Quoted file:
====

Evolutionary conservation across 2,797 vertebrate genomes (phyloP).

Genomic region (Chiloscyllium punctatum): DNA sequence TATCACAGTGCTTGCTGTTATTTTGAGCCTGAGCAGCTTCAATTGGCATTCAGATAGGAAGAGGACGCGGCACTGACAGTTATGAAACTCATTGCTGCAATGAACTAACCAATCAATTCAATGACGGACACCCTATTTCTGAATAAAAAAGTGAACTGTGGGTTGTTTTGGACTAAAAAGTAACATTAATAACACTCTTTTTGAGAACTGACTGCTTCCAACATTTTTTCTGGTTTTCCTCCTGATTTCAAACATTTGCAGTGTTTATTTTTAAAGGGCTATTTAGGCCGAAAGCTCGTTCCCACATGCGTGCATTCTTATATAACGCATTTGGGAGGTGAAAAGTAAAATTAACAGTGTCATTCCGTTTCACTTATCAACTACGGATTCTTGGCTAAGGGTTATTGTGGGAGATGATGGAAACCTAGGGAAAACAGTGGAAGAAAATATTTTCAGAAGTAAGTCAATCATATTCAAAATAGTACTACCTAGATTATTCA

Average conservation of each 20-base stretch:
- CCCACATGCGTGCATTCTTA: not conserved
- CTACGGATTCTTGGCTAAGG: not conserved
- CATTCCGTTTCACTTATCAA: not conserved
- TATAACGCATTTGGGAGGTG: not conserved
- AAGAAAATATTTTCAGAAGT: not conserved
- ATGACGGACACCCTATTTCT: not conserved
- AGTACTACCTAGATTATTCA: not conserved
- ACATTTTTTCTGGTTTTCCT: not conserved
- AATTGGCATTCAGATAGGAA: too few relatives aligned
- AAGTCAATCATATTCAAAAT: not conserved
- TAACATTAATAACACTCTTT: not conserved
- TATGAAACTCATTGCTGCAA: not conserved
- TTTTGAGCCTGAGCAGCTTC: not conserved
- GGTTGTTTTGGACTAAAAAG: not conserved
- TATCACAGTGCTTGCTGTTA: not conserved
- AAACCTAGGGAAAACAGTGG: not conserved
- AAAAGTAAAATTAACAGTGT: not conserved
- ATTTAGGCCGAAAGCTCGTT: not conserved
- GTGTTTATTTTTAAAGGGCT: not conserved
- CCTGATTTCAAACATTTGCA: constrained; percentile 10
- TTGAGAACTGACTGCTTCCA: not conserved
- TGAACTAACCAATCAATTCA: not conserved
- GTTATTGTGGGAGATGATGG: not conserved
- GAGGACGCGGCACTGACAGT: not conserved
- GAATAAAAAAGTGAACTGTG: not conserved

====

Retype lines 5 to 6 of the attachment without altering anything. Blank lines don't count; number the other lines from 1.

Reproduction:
- CTACGGATTCTTGGCTAAGG: not conserved
- CATTCCGTTTCACTTATCAA: not conserved